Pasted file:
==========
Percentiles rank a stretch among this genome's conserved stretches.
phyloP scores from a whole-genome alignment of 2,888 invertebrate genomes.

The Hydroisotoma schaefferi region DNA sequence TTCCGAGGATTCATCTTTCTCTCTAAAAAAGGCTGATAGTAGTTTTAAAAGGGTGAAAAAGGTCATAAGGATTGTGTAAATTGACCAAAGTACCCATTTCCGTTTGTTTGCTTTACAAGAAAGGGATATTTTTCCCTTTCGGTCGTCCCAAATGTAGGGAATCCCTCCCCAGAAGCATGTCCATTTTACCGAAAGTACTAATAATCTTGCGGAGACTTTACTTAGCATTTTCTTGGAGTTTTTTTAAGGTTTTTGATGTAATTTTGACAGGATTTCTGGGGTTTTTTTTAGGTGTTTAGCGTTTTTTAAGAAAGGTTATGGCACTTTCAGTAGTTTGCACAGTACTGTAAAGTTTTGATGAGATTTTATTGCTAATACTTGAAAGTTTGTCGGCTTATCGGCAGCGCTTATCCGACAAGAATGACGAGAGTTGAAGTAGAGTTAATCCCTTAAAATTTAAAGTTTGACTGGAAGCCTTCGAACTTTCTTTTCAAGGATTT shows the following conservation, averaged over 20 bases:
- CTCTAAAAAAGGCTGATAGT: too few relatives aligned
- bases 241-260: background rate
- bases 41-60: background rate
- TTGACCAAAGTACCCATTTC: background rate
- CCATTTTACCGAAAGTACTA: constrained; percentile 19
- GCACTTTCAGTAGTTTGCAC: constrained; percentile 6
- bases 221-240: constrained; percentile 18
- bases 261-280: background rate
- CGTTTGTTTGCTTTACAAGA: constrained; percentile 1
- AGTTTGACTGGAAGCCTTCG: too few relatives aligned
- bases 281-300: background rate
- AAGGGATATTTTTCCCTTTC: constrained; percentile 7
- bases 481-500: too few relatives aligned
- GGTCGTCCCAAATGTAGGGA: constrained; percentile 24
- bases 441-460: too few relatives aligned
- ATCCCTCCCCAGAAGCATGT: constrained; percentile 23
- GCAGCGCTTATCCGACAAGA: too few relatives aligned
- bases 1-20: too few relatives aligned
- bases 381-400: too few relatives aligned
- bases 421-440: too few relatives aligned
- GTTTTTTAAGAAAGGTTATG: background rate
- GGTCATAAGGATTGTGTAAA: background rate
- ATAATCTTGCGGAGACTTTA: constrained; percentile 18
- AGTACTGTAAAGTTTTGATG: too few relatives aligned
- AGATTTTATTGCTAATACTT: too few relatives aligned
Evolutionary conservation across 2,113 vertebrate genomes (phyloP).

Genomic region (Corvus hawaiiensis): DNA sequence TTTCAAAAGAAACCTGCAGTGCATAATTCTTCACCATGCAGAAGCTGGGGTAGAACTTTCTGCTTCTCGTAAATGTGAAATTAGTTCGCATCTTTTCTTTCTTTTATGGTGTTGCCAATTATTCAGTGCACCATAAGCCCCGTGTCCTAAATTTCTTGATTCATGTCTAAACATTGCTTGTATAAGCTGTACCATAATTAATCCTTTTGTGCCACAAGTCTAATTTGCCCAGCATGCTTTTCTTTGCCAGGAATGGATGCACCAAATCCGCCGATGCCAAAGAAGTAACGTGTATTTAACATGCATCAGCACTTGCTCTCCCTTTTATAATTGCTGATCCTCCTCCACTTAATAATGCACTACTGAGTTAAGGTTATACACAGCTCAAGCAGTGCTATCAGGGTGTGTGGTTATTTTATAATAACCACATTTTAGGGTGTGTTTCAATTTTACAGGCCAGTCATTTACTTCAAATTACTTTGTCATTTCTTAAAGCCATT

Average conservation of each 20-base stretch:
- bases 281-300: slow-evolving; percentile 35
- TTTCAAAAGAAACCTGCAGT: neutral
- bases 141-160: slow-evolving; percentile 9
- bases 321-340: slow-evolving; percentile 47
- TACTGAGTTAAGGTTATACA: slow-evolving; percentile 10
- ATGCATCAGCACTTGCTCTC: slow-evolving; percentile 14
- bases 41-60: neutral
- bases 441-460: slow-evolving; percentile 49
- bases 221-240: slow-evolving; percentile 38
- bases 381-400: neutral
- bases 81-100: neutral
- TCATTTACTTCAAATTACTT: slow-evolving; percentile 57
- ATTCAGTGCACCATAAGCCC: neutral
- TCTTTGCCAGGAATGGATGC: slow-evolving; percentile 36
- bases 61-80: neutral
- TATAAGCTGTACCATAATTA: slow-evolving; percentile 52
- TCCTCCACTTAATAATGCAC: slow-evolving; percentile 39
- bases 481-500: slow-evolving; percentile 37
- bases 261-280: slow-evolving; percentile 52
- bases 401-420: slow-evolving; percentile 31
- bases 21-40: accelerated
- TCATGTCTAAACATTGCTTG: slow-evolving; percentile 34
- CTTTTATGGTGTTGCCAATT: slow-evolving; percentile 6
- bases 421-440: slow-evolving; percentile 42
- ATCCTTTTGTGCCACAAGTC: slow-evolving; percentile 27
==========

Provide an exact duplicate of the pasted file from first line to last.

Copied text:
Percentiles rank a stretch among this genome's conserved stretches.
phyloP scores from a whole-genome alignment of 2,888 invertebrate genomes.

The Hydroisotoma schaefferi region DNA sequence TTCCGAGGATTCATCTTTCTCTCTAAAAAAGGCTGATAGTAGTTTTAAAAGGGTGAAAAAGGTCATAAGGATTGTGTAAATTGACCAAAGTACCCATTTCCGTTTGTTTGCTTTACAAGAAAGGGATATTTTTCCCTTTCGGTCGTCCCAAATGTAGGGAATCCCTCCCCAGAAGCATGTCCATTTTACCGAAAGTACTAATAATCTTGCGGAGACTTTACTTAGCATTTTCTTGGAGTTTTTTTAAGGTTTTTGATGTAATTTTGACAGGATTTCTGGGGTTTTTTTTAGGTGTTTAGCGTTTTTTAAGAAAGGTTATGGCACTTTCAGTAGTTTGCACAGTACTGTAAAGTTTTGATGAGATTTTATTGCTAATACTTGAAAGTTTGTCGGCTTATCGGCAGCGCTTATCCGACAAGAATGACGAGAGTTGAAGTAGAGTTAATCCCTTAAAATTTAAAGTTTGACTGGAAGCCTTCGAACTTTCTTTTCAAGGATTT shows the following conservation, averaged over 20 bases:
- CTCTAAAAAAGGCTGATAGT: too few relatives aligned
- bases 241-260: background rate
- bases 41-60: background rate
- TTGACCAAAGTACCCATTTC: background rate
- CCATTTTACCGAAAGTACTA: constrained; percentile 19
- GCACTTTCAGTAGTTTGCAC: constrained; percentile 6
- bases 221-240: constrained; percentile 18
- bases 261-280: background rate
- CGTTTGTTTGCTTTACAAGA: constrained; percentile 1
- AGTTTGACTGGAAGCCTTCG: too few relatives aligned
- bases 281-300: background rate
- AAGGGATATTTTTCCCTTTC: constrained; percentile 7
- bases 481-500: too few relatives aligned
- GGTCGTCCCAAATGTAGGGA: constrained; percentile 24
- bases 441-460: too few relatives aligned
- ATCCCTCCCCAGAAGCATGT: constrained; percentile 23
- GCAGCGCTTATCCGACAAGA: too few relatives aligned
- bases 1-20: too few relatives aligned
- bases 381-400: too few relatives aligned
- bases 421-440: too few relatives aligned
- GTTTTTTAAGAAAGGTTATG: background rate
- GGTCATAAGGATTGTGTAAA: background rate
- ATAATCTTGCGGAGACTTTA: constrained; percentile 18
- AGTACTGTAAAGTTTTGATG: too few relatives aligned
- AGATTTTATTGCTAATACTT: too few relatives aligned
Evolutionary conservation across 2,113 vertebrate genomes (phyloP).

Genomic region (Corvus hawaiiensis): DNA sequence TTTCAAAAGAAACCTGCAGTGCATAATTCTTCACCATGCAGAAGCTGGGGTAGAACTTTCTGCTTCTCGTAAATGTGAAATTAGTTCGCATCTTTTCTTTCTTTTATGGTGTTGCCAATTATTCAGTGCACCATAAGCCCCGTGTCCTAAATTTCTTGATTCATGTCTAAACATTGCTTGTATAAGCTGTACCATAATTAATCCTTTTGTGCCACAAGTCTAATTTGCCCAGCATGCTTTTCTTTGCCAGGAATGGATGCACCAAATCCGCCGATGCCAAAGAAGTAACGTGTATTTAACATGCATCAGCACTTGCTCTCCCTTTTATAATTGCTGATCCTCCTCCACTTAATAATGCACTACTGAGTTAAGGTTATACACAGCTCAAGCAGTGCTATCAGGGTGTGTGGTTATTTTATAATAACCACATTTTAGGGTGTGTTTCAATTTTACAGGCCAGTCATTTACTTCAAATTACTTTGTCATTTCTTAAAGCCATT

Average conservation of each 20-base stretch:
- bases 281-300: slow-evolving; percentile 35
- TTTCAAAAGAAACCTGCAGT: neutral
- bases 141-160: slow-evolving; percentile 9
- bases 321-340: slow-evolving; percentile 47
- TACTGAGTTAAGGTTATACA: slow-evolving; percentile 10
- ATGCATCAGCACTTGCTCTC: slow-evolving; percentile 14
- bases 41-60: neutral
- bases 441-460: slow-evolving; percentile 49
- bases 221-240: slow-evolving; percentile 38
- bases 381-400: neutral
- bases 81-100: neutral
- TCATTTACTTCAAATTACTT: slow-evolving; percentile 57
- ATTCAGTGCACCATAAGCCC: neutral
- TCTTTGCCAGGAATGGATGC: slow-evolving; percentile 36
- bases 61-80: neutral
- TATAAGCTGTACCATAATTA: slow-evolving; percentile 52
- TCCTCCACTTAATAATGCAC: slow-evolving; percentile 39
- bases 481-500: slow-evolving; percentile 37
- bases 261-280: slow-evolving; percentile 52
- bases 401-420: slow-evolving; percentile 31
- bases 21-40: accelerated
- TCATGTCTAAACATTGCTTG: slow-evolving; percentile 34
- CTTTTATGGTGTTGCCAATT: slow-evolving; percentile 6
- bases 421-440: slow-evolving; percentile 42
- ATCCTTTTGTGCCACAAGTC: slow-evolving; percentile 27